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EDITORIAL: AMA vs. greedy lawyers
Doctors battle tax subsidy for jackpot justice
A proposed special-interest tax break for plaintiffs’ lawyers would add billions of dollars in federal spending and jack up costs to consumers. It’s nothing more than a direct subsidy from taxpayers to ambulance chasers.
That was the message of a strongly worded letter to Treasury Secretary Timothy F. Geithner from the American Medical Association, 42 national medical groups representing specialties such as radiology, cardiology and gastroenterology, and the medical associations of 47 states and the District of Columbia. The Treasury is considering an administrative ruling - as an end run around Congress - that would allow trial lawyers to take tax deductions upfront for client expenses the lawyers can later collect from clients if they win their cases. The AMA is right to blow the whistle on this naked political payoff to the trial lawyers who so lavishly fund liberal Democratic campaigns.
The Joint Tax Committee estimated the tax subsidy would cost the Treasury $1.57 billion. According to the medical associations, the change introduces “a financial incentive” for lawyers to file frivolous suits against doctors and health care organizations, which average $22,000 to defend. “This leads to increased costs for physicians and patients - money that could otherwise be spent expanding coverage to the uninsured,” the association letter states. “Given that … the Congressional Budget Office estimates that effective medical-liability reforms would decrease defensive medicine and save the government $54 billion over 10 years, we find it perplexing that the Treasury Department would consider a change in policy that could add to the cost of health care.”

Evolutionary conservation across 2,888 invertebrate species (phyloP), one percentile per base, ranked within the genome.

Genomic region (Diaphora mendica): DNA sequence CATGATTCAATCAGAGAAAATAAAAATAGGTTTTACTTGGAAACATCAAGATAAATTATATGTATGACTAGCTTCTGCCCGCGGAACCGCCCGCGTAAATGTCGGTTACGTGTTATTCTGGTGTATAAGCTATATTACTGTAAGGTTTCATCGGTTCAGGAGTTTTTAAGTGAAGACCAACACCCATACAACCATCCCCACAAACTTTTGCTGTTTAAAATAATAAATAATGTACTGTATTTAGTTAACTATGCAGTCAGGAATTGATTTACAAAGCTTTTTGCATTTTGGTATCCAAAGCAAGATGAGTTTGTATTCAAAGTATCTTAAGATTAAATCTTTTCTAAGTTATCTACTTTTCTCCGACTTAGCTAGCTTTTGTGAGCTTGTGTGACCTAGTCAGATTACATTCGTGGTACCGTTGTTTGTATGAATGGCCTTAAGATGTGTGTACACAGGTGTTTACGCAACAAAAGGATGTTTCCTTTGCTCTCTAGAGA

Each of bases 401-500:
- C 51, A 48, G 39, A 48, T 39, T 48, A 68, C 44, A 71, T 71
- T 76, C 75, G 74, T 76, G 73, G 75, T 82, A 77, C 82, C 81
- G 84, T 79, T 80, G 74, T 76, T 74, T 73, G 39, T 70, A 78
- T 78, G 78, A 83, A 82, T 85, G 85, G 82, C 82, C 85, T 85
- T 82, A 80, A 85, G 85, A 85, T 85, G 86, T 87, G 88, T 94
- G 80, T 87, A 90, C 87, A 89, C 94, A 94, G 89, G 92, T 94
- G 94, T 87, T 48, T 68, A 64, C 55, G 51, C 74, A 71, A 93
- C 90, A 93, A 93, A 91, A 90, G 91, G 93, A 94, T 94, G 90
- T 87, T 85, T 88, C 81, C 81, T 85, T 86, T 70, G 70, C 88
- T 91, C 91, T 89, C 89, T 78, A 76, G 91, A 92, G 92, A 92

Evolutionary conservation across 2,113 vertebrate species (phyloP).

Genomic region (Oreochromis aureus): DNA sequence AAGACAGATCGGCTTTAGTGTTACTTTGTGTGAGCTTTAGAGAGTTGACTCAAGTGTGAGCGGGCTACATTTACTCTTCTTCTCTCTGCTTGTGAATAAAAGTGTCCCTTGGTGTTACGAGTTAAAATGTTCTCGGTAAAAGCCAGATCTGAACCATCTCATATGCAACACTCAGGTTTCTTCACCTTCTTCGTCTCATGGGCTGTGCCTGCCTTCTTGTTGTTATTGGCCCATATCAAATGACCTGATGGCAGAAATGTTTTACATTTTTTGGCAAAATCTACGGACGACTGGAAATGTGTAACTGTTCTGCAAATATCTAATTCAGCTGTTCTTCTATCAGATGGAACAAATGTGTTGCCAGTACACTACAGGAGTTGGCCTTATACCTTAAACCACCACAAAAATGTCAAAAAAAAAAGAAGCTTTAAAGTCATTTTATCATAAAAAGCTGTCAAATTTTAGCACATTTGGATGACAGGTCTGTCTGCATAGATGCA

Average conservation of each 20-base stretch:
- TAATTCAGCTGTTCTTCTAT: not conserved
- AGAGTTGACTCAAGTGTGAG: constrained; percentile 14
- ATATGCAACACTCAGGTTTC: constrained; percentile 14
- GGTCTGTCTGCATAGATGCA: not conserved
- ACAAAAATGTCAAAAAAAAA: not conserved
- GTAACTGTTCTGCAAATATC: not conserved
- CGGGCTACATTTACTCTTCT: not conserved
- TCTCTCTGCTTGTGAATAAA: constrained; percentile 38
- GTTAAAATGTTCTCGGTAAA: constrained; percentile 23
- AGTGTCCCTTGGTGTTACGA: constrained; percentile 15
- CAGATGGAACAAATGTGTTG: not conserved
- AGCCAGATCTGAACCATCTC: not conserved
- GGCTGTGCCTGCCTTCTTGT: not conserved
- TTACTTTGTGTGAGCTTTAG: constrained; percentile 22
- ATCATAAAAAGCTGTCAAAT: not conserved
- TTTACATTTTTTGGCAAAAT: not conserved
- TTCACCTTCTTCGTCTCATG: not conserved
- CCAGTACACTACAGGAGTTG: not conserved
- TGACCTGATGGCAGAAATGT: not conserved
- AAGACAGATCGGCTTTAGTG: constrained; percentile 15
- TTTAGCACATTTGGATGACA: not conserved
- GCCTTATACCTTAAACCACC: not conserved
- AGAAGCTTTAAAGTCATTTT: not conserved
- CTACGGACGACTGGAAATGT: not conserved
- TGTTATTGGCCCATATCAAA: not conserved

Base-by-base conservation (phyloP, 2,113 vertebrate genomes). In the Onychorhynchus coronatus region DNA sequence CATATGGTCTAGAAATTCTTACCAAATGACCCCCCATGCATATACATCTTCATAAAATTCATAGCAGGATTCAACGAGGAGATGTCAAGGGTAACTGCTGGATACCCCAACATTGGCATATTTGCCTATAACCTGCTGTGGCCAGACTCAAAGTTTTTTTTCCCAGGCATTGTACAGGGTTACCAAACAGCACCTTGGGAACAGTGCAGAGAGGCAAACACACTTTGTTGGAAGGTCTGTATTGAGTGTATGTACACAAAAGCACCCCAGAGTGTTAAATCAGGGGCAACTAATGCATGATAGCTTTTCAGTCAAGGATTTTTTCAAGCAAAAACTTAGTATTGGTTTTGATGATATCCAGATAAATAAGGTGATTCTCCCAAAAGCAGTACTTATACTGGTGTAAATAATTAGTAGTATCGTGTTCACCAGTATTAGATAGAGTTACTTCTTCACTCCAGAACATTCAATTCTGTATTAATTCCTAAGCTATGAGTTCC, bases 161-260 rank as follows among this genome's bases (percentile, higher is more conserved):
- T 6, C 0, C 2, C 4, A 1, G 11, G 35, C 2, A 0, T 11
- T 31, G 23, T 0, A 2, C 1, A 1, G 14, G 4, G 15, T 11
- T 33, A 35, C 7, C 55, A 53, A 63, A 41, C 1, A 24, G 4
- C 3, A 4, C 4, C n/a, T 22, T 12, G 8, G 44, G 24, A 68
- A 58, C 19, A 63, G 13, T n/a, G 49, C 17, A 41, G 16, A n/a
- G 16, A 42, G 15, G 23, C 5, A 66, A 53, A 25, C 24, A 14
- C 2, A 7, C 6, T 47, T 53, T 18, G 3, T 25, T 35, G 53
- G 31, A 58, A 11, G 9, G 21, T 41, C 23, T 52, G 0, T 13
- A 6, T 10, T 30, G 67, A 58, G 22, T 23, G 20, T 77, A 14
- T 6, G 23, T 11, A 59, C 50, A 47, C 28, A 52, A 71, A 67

The reason the Obama Treasury Department is entertaining such a costly policy was revealed last year by former Democratic National Committee Chairman Howard Dean, himself a medical doctor. At a town-hall meeting held by Virginia Democratic Rep. James P. Moran Jr., Dr. Dean explained that Obamacare didn’t contain tort reform “because the people who write it did not want to take on the trial lawyers.” This obeisance is because the top trial-lawyer lobby routinely gives 95 percent or more of its political donations to Democrats.
Sen. Charles E. Grassley, Iowa Republican, wrote to Treasury on July 22 demanding all documents related to the proposed trial-lawyer tax break and an explanation for it. As of yesterday, Treasury hadn’t replied. That’s hardly a surprise, because there is no justification for the payoff.
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